Whether we’re combating socio-economic injustice, or celebrating the country’s first-ever democratic election, South Africans always do it while singing and dancing.
What is gqom?
Hailing from the poverty-stricken areas in and around KwaZulu-Natal—Umlazi, KwaMashu, and Chesterville—gqom is best described as the sound of South Africa’s disenfranchised youth. Contrary to what was promised to them over two decades ago, the majority of the country’s young people today find themselves unemployed and disillusioned.
Taking house music as its base, gqom is the result of young people’s anger and frustration and restlessness. As a testament to their resourcefulness, some of the biggest hits to date have been created by producers using only Fruity Loops on 64-bit computers.
Pronounced like you would a really deep baseline if uttered, gqom can be recognized by its hard claps and breakbeats that get mixed with lower elements such as strings or vocal loops. Loud shouting effects and/or vocal snarling can even be included for added effect.
The result is “a raw dance music blueprint with a polyrhythmic bustle—part broken beat, part chrome-plated synth menace; skeletal, robotic, unsettling and irresistible,” per FACT Magazine’s Ben Murphy. When performed live in a club, DJs will also often deliberately leave out patches of the (already sparse) lyrics, in order for the crowd to make up their own and sing it out loud on the spot.
Music and politics
Of course, intertwining music and politics is not new. During apartheid, it was the improvised jazz scores, protest songs and musicals such as Sarafina! that made up the soundtrack to our struggle for liberation.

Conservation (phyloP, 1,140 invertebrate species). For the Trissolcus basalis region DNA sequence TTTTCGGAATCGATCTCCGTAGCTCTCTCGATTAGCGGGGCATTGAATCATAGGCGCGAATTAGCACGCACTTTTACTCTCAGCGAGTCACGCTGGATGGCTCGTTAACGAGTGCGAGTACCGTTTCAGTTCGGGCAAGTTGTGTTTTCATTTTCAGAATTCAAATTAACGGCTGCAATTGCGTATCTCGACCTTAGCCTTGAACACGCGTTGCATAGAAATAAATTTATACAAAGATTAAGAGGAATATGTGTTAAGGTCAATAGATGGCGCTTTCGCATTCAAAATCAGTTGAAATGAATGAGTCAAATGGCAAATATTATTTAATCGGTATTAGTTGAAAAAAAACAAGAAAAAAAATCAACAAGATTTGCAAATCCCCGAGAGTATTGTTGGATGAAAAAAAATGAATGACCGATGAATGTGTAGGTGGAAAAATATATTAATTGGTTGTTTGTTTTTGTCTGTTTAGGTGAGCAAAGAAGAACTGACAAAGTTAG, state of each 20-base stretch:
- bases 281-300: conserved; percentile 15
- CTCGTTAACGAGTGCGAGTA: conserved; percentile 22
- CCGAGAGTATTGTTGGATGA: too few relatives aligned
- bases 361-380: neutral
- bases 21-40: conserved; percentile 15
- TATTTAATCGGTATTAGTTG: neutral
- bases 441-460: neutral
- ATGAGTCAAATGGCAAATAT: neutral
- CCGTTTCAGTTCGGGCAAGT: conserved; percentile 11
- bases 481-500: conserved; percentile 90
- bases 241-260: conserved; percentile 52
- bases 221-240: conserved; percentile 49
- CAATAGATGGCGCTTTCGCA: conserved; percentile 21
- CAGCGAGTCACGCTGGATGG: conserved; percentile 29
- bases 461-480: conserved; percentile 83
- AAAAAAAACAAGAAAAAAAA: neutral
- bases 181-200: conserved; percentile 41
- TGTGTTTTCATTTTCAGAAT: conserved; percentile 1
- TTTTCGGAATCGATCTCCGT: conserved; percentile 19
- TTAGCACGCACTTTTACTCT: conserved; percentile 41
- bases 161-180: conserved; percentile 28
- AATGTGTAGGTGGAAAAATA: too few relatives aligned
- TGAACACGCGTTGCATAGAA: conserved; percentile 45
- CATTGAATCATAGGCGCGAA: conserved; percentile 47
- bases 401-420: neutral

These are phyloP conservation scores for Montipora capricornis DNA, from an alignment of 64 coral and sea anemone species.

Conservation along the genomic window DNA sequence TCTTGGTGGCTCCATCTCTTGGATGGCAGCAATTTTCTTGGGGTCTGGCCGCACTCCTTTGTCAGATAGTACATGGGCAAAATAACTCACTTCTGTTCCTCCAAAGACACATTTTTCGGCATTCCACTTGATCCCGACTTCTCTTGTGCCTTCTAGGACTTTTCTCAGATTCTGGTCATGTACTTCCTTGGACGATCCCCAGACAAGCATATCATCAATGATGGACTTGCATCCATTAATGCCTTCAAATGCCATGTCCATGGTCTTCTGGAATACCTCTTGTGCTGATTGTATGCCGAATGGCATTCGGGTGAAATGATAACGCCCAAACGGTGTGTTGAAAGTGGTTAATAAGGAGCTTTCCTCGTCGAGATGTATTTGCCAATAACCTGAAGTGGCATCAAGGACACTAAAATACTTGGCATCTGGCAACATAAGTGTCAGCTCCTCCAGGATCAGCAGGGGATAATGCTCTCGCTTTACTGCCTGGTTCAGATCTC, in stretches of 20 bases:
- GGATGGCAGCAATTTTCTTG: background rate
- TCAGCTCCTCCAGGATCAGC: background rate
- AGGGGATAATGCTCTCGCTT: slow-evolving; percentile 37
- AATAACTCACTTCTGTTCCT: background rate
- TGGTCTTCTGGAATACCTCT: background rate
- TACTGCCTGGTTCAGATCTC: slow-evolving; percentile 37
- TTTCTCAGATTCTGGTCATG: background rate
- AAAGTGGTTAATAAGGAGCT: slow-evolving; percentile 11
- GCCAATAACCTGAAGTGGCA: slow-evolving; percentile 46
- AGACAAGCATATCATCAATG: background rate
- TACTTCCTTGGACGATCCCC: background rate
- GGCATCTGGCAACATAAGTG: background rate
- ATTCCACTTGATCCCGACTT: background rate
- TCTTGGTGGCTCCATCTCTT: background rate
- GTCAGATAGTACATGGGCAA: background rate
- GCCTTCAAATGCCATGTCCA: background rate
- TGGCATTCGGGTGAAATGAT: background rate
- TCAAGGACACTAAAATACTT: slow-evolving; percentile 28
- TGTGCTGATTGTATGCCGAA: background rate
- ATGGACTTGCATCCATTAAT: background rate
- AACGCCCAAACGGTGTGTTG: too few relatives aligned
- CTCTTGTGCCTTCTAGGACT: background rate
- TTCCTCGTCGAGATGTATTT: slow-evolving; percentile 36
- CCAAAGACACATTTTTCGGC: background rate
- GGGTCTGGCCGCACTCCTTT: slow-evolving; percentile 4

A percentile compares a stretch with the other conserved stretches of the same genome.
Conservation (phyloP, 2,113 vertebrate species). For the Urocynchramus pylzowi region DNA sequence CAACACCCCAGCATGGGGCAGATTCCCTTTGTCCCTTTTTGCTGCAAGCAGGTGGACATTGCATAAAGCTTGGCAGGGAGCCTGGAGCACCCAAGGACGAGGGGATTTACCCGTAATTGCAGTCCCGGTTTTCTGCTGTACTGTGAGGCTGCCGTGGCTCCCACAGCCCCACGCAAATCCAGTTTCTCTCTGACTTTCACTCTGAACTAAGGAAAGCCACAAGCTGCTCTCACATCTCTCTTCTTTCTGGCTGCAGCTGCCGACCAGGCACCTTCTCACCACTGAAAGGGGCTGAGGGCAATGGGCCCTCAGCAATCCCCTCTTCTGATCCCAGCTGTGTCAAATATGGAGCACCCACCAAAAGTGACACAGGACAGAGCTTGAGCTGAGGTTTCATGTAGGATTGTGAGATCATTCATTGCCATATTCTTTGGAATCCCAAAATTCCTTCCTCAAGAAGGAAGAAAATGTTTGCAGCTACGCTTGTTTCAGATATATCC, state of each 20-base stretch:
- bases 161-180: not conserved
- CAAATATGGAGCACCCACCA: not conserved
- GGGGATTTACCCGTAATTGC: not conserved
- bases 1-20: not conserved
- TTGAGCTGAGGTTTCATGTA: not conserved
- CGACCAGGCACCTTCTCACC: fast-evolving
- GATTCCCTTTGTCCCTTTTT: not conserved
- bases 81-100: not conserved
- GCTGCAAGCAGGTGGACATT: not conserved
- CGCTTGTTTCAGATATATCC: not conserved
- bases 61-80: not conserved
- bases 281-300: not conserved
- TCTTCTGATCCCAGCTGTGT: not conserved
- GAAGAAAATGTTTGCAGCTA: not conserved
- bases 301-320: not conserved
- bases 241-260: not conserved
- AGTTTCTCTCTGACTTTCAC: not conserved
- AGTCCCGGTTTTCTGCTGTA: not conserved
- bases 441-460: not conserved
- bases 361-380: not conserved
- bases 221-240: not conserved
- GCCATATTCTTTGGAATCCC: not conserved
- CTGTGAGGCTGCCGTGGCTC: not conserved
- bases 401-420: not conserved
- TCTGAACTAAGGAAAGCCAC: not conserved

Post-1994, music not only helped build cultural bridges—think of crossover hits like Mandoza’s “Nkalakatha” or JR’s “Show Dem”—but has continued to be utilized as a weapon against issues such as corruption, poverty, and inequality.
However, as gqom so clearly demonstrates, Mzansi’s beatmakers aim to not simply copy international genres, but rather to reimagine them within a local context. Some of our successful past exports include Kwaito, Cape jazz, and Shangaan electro.
When the likes of Swizz Beatz and Diplo—along with pretty much every other major club DJ in the U.S. and Europe—start to incorporate your genre into their sets, you’ve obviously done something right.
And the genre seems ready to be the catalyst for social change that Southern Africa so desperately needs.
For a great introduction to the genre by some of its pioneers, check out the Apple Music documentary, Blaqboy Music Presents: Gqom Wave by DJ Maphorisa (The Documentary).
Five gqom hits guaranteed to make you fall instantly in love